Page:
(3) Discuss any confusions or difficulties you have. Your advisor has much more experience since he/she oversaw many graduate students and himself/herself was one before. Don’t be afraid to expose personal vulnerability because school and advisor might be the last resort…

Whatever topic you have in mind, take the action to schedule regular one-on-one meeting with your advisor – even though they are very busy, if you ask, there is always time for you. Be responsible for your own graduate life and career.

4. Find an internship

If you are job-oriented, find an internship. If you are not job-oriented or plan to do a Ph.D., find an internship. You are all familiar with benefits of an internship: resume builder, industry connections, real-world experience, and much more. What I want to add here is: spend your time research different positions, apply those can help you get closer to your dream job. I interned with Siemens UX group one year before my graduation, which is not exactly my dream job but certainly a step towards one. In addition, it serves as a test for your to re-examine your career goal – you might confirm something is exactly what you want to do, or you might find another practice is your true passion. In any case, give it a try before your land a serious full-time job.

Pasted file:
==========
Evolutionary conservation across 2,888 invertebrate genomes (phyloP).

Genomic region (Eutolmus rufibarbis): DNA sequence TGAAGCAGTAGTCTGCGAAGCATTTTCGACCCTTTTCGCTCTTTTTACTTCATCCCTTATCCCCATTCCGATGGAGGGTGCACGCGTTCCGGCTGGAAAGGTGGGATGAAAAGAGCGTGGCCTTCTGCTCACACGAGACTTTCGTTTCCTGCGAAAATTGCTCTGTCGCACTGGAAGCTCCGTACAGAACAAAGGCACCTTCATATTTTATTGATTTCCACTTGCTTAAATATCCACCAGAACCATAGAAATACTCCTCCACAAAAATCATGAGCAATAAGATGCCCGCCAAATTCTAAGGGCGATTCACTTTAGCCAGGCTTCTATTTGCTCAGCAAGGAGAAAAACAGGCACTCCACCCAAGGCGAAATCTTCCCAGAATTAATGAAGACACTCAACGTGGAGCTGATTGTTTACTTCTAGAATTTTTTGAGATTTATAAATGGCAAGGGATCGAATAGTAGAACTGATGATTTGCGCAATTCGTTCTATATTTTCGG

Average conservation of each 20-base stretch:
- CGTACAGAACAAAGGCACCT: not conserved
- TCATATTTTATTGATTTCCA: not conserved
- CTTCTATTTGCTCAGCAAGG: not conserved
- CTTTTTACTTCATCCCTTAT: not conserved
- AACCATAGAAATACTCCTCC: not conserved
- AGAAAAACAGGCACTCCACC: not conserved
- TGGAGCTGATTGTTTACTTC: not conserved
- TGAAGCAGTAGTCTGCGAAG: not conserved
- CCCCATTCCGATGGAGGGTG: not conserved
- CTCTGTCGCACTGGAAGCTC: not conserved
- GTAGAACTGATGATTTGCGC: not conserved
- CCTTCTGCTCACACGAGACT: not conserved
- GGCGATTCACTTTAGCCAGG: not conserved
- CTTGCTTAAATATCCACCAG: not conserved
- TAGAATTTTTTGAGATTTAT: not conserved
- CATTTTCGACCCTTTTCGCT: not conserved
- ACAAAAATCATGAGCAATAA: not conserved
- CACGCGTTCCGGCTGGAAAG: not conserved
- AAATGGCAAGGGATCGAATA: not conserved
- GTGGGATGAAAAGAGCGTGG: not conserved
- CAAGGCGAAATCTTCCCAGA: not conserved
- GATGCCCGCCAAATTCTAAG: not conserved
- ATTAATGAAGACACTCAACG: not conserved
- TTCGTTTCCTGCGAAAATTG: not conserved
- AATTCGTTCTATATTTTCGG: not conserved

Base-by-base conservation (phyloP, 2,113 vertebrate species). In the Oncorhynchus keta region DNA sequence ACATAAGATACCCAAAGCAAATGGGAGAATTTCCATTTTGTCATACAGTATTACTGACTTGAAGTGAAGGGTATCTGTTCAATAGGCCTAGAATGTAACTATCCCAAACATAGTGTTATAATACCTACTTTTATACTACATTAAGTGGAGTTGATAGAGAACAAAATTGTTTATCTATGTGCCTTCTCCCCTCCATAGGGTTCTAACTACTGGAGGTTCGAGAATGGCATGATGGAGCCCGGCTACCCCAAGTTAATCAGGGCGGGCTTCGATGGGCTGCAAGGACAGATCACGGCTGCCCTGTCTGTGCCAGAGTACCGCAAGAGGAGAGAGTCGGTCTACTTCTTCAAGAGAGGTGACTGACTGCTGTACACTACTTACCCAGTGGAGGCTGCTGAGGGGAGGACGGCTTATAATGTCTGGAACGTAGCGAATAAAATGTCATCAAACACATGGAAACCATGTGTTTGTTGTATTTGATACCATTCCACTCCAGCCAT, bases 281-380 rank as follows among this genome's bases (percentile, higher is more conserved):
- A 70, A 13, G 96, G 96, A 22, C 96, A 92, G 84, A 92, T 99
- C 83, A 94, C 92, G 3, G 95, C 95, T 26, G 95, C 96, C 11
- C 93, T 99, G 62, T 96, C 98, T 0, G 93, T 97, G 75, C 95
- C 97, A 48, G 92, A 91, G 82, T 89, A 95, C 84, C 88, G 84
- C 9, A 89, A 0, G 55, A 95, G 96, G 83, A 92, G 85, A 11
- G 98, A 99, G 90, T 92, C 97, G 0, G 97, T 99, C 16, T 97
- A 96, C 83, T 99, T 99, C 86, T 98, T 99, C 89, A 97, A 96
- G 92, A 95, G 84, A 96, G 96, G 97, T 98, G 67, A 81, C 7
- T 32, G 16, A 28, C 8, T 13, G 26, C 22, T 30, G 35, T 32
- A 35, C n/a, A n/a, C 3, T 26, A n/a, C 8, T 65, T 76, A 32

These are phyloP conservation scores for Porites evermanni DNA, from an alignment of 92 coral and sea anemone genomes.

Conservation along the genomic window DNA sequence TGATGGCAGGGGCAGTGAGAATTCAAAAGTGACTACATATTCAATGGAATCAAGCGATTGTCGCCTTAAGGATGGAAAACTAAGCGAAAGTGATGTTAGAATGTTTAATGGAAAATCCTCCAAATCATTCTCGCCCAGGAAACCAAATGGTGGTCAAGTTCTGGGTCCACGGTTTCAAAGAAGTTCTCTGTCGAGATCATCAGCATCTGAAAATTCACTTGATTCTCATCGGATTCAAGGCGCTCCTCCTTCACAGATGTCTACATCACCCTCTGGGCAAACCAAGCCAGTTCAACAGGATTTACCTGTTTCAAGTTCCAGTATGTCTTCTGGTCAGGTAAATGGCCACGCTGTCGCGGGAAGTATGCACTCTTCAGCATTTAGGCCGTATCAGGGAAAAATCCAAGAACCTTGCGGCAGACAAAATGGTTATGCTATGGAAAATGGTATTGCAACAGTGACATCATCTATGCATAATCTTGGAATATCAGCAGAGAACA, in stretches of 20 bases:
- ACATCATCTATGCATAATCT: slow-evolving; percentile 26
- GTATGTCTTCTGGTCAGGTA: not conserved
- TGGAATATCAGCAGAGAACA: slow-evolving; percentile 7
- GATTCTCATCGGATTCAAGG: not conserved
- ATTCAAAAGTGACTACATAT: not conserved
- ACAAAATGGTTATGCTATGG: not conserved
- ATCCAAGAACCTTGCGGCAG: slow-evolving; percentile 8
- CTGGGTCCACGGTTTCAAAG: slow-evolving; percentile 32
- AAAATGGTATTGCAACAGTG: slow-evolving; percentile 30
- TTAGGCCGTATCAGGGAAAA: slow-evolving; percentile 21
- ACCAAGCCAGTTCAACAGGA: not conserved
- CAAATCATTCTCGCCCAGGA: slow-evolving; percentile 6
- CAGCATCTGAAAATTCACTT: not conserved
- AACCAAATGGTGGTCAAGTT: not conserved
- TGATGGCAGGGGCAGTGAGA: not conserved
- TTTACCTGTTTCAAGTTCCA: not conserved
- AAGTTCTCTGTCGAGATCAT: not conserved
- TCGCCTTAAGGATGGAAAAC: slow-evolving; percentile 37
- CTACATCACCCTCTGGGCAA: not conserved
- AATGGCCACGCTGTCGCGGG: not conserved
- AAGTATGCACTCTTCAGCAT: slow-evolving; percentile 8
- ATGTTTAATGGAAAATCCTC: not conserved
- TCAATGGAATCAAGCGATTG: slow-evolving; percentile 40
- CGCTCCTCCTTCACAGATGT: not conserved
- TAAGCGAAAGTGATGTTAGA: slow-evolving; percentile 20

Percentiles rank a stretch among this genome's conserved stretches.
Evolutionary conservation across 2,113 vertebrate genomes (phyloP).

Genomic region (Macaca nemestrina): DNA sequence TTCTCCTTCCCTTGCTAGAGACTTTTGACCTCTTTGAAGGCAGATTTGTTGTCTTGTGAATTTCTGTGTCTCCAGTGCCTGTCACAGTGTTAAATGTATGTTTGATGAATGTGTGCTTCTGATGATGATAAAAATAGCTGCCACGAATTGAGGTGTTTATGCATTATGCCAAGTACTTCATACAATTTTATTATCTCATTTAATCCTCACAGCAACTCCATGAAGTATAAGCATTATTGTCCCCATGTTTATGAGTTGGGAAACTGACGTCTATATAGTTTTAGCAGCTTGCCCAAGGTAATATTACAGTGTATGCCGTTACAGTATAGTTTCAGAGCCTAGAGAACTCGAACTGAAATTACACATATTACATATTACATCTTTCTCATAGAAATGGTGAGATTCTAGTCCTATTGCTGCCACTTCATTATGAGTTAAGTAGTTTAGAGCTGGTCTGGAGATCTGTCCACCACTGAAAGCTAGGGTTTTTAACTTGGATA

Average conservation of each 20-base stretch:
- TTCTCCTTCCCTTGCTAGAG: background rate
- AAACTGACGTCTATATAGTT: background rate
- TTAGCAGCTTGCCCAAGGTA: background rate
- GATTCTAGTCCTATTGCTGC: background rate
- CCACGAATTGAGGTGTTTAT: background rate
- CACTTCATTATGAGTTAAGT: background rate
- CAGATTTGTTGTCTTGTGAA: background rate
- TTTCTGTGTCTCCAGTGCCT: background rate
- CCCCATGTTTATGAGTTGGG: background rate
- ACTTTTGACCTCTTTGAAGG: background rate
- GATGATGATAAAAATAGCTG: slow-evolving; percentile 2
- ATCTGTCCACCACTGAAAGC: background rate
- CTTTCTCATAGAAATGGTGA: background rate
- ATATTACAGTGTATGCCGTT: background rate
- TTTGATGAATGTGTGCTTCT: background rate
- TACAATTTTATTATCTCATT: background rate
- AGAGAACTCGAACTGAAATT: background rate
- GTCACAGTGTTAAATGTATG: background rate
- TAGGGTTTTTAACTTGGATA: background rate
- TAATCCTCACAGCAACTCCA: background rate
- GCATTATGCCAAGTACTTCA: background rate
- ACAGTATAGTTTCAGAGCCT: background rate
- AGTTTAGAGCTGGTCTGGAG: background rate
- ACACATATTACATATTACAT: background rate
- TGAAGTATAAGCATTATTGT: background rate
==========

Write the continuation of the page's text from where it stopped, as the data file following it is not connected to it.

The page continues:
When you find the internship, practice 1~3 during your internship.:)

5. Take graduate-level courses seriously

You might think graduate study is more about research rather than taking courses. I would like to remind you that is simply not true. I benefited a lot from graduate-level courses, especially those project-oriented. Courses loaded with projects are essentially resume- or portfolio-builder for you. Keep detailed notes on the process, deliver good results and presentations, and put them up in your personal site – boom, You have a portfolio ready for job hunting! Treat these mini-internship seriously, also apply 1~3 throughout the process.

I hope you find the above helpful in one way or another. Take this journey mindfully, you might be surprised to find your career passion, friends who speak the same language, and life-long mentors coming out of this 2-year study. That happens to me and I am grateful for the experience.

Feel free to reach out if you have any question! My email address: zhihuaemma.dong@gmail.com.

Lastly, wish you all a happy and successful graduate study.

How to write a Discussion chapter for your thesis or dissertation